Human Rights Watch says the police should set up a special team to investigate and make arrests for mass killings and the federal government should investigate why so few people have been punished so far.

In the meantime, "Middle Belt" residents are bracing for more violence as local elections in Plateau State are expected early next year.

Ibrahima Yakubu contributed to this report from Abuja.

You May Like

Could Nemtsov Threaten Putin in Death as in Life?

Dynamic and debonair opposition leader had supported liberal economic reforms, criticized Russian president's aggression in Ukraine More

Oil Smuggling Highlights Challenges in Shutting Down IS Finances

Pentagon spokesman says Islamic State 'certainly continues to get revenue from the oil industry black market' but that airstrikes have made a dent More

India Focuses on Infrastructure, Investment to Propel Economy

Government expects economy to grow at 8 to 8.5 percent in next fiscal year More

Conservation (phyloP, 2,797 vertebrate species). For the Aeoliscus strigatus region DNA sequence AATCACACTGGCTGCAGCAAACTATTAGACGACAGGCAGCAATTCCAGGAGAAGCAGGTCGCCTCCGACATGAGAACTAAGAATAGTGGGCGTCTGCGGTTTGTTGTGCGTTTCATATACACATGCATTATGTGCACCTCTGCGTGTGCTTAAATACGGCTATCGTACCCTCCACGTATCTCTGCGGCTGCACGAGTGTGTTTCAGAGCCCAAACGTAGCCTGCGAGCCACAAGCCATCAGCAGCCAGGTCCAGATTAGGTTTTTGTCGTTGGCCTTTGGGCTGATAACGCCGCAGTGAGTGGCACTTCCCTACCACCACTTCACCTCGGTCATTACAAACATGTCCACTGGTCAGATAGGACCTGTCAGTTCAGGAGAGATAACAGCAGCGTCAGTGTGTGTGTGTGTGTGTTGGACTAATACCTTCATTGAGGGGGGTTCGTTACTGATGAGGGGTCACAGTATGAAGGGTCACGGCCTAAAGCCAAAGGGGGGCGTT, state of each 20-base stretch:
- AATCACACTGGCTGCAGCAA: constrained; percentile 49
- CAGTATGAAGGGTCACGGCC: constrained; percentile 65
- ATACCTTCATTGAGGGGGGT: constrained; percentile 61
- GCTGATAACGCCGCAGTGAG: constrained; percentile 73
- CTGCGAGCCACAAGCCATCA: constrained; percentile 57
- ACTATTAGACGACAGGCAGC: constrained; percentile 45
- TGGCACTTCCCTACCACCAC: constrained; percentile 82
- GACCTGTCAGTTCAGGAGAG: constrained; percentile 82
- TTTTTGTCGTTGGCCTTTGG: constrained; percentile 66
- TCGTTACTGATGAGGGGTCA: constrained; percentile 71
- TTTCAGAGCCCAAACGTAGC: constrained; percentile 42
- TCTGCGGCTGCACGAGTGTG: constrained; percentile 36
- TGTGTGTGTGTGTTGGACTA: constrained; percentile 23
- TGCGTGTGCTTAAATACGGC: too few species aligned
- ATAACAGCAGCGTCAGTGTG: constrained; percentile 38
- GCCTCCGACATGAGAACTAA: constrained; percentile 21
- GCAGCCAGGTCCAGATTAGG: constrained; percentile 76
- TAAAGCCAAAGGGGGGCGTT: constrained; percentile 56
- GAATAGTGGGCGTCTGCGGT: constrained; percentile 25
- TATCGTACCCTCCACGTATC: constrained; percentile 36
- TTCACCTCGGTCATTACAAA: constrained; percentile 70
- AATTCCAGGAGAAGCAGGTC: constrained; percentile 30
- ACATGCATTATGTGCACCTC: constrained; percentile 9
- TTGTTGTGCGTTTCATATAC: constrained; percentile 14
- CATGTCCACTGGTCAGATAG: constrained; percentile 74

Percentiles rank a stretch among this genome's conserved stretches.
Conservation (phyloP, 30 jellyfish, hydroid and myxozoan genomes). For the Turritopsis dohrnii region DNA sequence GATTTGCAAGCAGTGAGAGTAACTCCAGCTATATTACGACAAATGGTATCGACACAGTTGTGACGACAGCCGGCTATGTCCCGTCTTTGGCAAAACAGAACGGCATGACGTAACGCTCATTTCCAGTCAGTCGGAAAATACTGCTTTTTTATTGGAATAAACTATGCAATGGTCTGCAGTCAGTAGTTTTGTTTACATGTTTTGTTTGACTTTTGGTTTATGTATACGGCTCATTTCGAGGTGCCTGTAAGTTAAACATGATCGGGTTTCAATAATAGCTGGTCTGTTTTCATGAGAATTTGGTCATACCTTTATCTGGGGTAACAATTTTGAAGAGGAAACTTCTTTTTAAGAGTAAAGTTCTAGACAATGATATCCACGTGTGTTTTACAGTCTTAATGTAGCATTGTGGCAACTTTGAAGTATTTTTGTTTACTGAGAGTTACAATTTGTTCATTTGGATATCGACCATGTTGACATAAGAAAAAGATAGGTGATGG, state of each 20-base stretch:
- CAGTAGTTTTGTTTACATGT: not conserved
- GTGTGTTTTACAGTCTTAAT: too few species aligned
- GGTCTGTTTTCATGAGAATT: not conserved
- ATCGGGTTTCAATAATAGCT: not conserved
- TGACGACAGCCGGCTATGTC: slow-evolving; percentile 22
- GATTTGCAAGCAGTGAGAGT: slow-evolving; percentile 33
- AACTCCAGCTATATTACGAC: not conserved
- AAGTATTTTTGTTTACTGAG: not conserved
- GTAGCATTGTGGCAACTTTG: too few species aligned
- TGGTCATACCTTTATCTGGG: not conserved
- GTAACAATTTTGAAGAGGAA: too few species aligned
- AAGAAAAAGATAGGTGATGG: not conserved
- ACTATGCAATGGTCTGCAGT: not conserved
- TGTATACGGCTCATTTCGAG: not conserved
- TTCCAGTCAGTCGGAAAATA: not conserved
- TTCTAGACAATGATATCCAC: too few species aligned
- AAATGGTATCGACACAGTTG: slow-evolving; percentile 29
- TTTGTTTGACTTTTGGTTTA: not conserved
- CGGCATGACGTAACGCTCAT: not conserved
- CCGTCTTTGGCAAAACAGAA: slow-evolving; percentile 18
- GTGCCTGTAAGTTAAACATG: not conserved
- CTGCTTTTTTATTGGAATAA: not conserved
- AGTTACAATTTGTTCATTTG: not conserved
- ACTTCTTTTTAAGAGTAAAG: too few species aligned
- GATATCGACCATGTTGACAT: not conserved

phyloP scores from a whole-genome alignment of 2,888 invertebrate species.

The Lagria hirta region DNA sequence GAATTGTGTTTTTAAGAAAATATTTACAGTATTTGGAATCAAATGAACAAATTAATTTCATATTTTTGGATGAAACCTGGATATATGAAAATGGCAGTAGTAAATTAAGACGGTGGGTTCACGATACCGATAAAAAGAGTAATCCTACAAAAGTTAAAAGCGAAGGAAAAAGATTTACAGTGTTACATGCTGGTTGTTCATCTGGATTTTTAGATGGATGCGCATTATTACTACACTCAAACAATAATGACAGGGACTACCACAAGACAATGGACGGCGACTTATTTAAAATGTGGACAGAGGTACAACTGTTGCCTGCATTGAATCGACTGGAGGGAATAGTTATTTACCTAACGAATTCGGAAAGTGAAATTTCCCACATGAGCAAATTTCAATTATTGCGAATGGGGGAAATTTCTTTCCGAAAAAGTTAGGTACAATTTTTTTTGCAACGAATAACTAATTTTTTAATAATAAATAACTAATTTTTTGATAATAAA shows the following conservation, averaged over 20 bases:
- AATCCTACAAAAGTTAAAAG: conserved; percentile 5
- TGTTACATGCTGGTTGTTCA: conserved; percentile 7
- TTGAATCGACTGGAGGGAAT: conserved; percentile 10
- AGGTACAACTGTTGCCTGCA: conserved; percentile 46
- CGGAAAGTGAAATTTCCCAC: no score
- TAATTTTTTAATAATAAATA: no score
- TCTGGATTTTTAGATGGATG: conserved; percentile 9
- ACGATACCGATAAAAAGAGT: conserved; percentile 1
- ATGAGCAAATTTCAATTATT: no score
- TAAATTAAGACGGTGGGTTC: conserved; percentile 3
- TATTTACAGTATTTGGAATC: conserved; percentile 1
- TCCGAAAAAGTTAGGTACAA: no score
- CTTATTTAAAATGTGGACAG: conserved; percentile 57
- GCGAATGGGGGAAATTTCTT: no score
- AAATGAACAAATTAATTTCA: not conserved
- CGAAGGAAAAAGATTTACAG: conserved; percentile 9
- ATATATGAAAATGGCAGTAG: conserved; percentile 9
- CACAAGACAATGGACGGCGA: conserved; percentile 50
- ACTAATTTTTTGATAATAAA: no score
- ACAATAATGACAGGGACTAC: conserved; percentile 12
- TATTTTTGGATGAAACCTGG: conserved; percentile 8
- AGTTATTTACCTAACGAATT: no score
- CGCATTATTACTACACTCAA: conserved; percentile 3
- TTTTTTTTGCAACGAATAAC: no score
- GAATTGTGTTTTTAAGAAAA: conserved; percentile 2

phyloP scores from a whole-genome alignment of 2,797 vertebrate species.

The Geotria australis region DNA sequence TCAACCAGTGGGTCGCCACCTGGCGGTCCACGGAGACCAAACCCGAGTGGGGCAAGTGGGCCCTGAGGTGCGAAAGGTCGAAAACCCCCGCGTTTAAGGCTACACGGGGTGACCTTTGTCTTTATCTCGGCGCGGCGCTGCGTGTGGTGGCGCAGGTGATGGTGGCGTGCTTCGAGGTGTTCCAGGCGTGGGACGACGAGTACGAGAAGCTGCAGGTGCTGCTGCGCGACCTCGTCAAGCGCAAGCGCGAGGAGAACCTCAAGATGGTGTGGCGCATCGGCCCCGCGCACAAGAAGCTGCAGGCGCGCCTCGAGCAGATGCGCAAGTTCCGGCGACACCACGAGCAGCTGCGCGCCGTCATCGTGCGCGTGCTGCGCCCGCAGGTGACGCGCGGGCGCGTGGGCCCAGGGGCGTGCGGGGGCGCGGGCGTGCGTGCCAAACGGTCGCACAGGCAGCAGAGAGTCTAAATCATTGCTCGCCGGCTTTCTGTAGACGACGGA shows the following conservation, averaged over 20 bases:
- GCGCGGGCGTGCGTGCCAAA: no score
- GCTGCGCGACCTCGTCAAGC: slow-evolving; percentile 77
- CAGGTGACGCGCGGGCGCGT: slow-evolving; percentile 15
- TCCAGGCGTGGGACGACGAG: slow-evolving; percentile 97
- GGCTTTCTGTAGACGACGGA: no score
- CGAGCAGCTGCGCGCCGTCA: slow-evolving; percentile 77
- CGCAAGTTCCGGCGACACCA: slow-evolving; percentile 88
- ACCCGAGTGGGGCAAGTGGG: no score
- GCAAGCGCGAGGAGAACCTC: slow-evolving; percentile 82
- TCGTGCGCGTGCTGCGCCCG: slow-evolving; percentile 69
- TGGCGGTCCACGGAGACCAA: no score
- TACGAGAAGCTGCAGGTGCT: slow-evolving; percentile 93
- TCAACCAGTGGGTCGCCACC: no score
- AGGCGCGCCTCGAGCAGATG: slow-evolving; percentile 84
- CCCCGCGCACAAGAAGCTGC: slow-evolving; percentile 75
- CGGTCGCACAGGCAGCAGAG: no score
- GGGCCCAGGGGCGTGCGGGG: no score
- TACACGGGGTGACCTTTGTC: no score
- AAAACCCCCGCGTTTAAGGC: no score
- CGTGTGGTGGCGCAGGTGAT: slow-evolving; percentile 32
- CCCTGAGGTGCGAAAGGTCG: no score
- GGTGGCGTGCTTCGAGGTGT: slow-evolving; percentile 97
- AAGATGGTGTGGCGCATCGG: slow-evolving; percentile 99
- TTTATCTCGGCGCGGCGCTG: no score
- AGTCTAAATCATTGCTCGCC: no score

This forum has been closed.
Comment Sorting
Comments
     
by: Jos from: Nigeria
December 12, 2013 11:36 AM
let me tell you, this did not happen here before Hizbullah entered our country. Iranian Hizbullahs are here spreading Shia islam to murder all Christians here. why world is so silent??

Featured Videos

Your JavaScript is turned off or you have an old version of Adobe's Flash Player. Get the latest Flash player.
US Supreme Court Hears Hijab Discrimination Casei
X
Katherine Gypson
February 25, 2015 11:30 PM
The U.S. Supreme Court has heard opening arguments in a workplace religious discrimination case that examines whether a clothing store can refuse to hire a young woman for wearing the headscarf she says is a symbol of her Muslim faith. Katherine Gypson reports from the Supreme Court.
Video

Video US Supreme Court Hears Hijab Discrimination Case

The U.S. Supreme Court has heard opening arguments in a workplace religious discrimination case that examines whether a clothing store can refuse to hire a young woman for wearing the headscarf she says is a symbol of her Muslim faith. Katherine Gypson reports from the Supreme Court.
Video